Electronic Design

Resistor Allows Multiplexing Of Microcontroller I/O Lines

Because of their small size, low cost, and advanced functionality, the PIC12CXXX family of microcontrollers developed by Microchip are an attractive design element for embeddedcontrol applications. Unfortunately, their restricted number of I/O lines (five bidirectional and one input-only) are sometimes not enough. A method of multiplexing the bidirectional lines using just a resistor is presented here.

There are two keys to this circuit: the isolation resistor (R1) and the software-programmable I/O functionality of the PIC microcontroller. The I/O pin can be programmed as either an input or as an output driving the pin high or low. To read the value of the switch S1, the I/O pin is confirmed as an input. Thus, the value of the switch is read easily. Ignoring the leakage current of the I/O pin and whatever the output is attached to, the voltage is given simply as a voltage divider:

The not-so-obvious part of this circuit occurs when the I/O pin is used as an output and the switch input is closed. Without R1, the value at the I/O pin (VA) would be ground. However, R1 provides isolation, allowing VA to be set by the I/O pin. To output a high voltage, the I/O pin must be able to source at least the output voltage/R1. At +5 V VCC, this is −5 mA, which is well under the 25 mA maximum per I/O for the 12CXXX device. To output a low, the I/O pin must be able to sink at least VCC/R2, in this case about 50 µA. This is well under the 25 mA maximum for the 12CXXX microcontroller family.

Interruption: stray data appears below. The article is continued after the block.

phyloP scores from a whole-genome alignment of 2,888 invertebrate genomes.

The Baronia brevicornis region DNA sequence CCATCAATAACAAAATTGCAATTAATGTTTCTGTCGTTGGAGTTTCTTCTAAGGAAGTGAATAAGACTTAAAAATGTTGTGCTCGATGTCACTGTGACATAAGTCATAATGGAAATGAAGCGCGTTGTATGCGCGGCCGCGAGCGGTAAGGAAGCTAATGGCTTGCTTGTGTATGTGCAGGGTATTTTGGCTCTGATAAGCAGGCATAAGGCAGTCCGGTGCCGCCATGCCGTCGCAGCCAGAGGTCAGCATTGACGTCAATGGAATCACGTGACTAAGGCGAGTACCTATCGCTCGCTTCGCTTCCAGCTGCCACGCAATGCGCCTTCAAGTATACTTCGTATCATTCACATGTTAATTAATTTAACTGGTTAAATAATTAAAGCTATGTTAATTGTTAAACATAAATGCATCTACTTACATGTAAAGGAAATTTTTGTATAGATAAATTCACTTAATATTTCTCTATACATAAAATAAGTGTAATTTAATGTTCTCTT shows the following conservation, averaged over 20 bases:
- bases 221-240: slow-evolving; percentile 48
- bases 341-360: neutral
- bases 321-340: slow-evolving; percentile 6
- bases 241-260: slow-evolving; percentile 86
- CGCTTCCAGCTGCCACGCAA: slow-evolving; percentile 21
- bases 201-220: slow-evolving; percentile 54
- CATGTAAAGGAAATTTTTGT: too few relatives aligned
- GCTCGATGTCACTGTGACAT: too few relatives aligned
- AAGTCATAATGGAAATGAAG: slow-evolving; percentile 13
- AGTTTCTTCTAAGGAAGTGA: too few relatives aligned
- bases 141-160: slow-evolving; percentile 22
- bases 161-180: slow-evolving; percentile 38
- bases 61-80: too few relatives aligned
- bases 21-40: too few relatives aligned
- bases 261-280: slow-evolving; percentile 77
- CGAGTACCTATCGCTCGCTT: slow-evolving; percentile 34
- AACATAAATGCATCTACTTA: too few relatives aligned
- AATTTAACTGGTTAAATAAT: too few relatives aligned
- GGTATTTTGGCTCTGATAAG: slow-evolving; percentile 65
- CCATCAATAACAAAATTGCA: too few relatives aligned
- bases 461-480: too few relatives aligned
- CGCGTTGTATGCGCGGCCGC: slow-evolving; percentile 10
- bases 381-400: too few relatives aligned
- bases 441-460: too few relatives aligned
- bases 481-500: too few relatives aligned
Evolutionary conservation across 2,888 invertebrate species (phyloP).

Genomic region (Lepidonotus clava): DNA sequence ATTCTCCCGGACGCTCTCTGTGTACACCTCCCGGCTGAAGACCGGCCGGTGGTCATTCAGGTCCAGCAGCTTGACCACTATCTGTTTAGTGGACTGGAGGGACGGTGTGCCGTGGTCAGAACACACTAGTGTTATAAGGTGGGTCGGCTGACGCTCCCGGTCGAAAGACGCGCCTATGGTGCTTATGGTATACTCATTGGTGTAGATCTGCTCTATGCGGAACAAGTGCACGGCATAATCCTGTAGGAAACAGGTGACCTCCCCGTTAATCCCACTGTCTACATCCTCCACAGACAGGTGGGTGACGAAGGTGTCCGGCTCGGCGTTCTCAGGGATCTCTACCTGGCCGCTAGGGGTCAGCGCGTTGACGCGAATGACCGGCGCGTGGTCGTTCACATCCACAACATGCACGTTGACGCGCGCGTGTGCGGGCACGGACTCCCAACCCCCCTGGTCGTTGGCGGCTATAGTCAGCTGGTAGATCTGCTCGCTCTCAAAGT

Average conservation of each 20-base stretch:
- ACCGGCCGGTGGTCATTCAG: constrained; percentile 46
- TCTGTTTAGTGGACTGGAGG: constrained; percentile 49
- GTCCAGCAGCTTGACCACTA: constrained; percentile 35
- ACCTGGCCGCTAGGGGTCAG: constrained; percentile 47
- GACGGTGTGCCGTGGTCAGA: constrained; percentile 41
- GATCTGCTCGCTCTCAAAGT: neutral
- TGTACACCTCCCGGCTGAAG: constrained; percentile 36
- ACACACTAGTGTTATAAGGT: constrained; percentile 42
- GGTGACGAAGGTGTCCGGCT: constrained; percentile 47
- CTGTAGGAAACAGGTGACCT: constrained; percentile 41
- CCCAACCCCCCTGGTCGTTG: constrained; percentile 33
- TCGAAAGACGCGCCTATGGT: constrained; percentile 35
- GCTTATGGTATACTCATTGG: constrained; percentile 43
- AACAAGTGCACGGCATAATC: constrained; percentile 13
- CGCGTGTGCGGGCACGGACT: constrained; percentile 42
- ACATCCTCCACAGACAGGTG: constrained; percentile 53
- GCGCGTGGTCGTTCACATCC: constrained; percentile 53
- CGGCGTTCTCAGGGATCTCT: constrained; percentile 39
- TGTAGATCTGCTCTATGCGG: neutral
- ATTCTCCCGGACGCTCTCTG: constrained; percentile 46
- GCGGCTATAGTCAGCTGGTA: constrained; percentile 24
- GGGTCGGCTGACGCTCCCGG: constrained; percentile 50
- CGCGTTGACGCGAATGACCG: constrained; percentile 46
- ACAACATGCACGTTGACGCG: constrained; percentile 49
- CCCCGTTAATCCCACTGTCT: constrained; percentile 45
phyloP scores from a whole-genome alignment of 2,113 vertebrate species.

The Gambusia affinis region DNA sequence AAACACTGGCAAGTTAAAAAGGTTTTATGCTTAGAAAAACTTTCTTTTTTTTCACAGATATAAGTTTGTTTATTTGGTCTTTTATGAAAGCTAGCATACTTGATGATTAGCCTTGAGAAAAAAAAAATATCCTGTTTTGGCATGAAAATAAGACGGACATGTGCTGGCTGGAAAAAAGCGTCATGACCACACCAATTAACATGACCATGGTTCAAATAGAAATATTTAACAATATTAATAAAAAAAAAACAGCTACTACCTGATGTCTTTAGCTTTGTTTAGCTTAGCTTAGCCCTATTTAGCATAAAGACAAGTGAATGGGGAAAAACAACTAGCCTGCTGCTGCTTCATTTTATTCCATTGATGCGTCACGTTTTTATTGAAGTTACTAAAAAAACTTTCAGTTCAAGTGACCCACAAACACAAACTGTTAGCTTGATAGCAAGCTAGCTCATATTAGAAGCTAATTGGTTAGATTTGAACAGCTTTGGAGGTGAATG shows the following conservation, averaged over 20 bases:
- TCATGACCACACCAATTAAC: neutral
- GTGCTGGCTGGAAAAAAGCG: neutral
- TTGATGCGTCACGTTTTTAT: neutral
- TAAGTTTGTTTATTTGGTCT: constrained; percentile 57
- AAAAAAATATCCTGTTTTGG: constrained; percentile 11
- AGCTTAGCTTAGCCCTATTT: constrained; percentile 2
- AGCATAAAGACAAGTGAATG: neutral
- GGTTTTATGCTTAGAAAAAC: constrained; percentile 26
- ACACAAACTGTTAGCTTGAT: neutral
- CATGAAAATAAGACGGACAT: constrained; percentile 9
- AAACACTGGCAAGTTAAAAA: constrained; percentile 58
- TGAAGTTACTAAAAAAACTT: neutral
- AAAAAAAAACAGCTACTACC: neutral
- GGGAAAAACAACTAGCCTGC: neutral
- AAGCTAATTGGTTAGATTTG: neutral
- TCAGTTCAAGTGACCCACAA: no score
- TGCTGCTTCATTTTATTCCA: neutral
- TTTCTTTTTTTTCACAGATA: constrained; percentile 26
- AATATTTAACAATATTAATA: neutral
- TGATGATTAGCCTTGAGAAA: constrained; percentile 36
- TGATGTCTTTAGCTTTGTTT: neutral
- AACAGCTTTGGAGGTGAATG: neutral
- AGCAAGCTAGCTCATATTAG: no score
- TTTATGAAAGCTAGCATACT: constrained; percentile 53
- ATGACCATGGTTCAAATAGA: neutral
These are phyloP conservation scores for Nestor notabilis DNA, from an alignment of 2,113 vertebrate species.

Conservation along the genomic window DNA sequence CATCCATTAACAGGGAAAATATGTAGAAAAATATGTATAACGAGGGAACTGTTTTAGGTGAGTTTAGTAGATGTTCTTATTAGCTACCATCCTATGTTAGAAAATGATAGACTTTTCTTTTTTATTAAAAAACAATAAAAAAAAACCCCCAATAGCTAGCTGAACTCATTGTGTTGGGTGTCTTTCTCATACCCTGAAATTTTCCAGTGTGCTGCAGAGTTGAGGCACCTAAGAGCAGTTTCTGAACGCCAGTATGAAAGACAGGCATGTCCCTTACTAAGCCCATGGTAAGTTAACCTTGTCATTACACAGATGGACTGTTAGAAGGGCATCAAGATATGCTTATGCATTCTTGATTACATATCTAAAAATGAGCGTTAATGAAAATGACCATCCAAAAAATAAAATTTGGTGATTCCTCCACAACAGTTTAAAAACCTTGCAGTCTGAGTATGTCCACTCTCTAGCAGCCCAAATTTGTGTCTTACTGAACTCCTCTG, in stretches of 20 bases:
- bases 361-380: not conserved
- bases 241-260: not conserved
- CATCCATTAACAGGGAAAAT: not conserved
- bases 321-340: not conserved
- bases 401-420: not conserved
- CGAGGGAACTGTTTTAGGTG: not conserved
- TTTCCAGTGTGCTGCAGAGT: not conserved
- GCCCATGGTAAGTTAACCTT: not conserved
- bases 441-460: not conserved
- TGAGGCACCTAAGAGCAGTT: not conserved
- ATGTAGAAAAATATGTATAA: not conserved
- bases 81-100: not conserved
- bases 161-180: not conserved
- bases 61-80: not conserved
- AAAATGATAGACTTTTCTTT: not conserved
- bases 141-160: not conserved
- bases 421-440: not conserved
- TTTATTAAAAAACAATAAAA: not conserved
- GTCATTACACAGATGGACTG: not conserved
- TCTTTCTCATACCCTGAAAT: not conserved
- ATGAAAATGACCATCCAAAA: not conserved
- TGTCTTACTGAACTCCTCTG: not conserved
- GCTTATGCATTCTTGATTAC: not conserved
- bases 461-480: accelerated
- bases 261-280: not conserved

Switching an I/O pin from an input to an output, reading the I/O, and writing a value is extremely simple using Microchip’s reduced-instruction set. The code listing provides software snippets needed to accomplish these tasks.

With this multiplexing method, the output always overrides the input, allowing the output to be absolutely defined during critical times. This enables the I/O pin to perform as a data line in a synchronous communication scheme, or as a driver for an LED to provide a rudimentary user interface. And, at the same time, it implements non-timecritical input, such as a configuration switch or a request for service button.

For clarification, the figure shows R2 as an external pull-up resistor. However, the 12CXXX microcontrollers have internal pull-up resistors. This eliminates RZ as a discrete element in the circuit, further reducing system cost and complexity.

With a single resistor, the functionality of an I/O pin on a microcontroller can be vastly increased to allow for an input from one device and an output to another device. With the built-in capabilities of the microcontroller, this method is an easy and effective way to increase the functionality of a product while reducing system cost.

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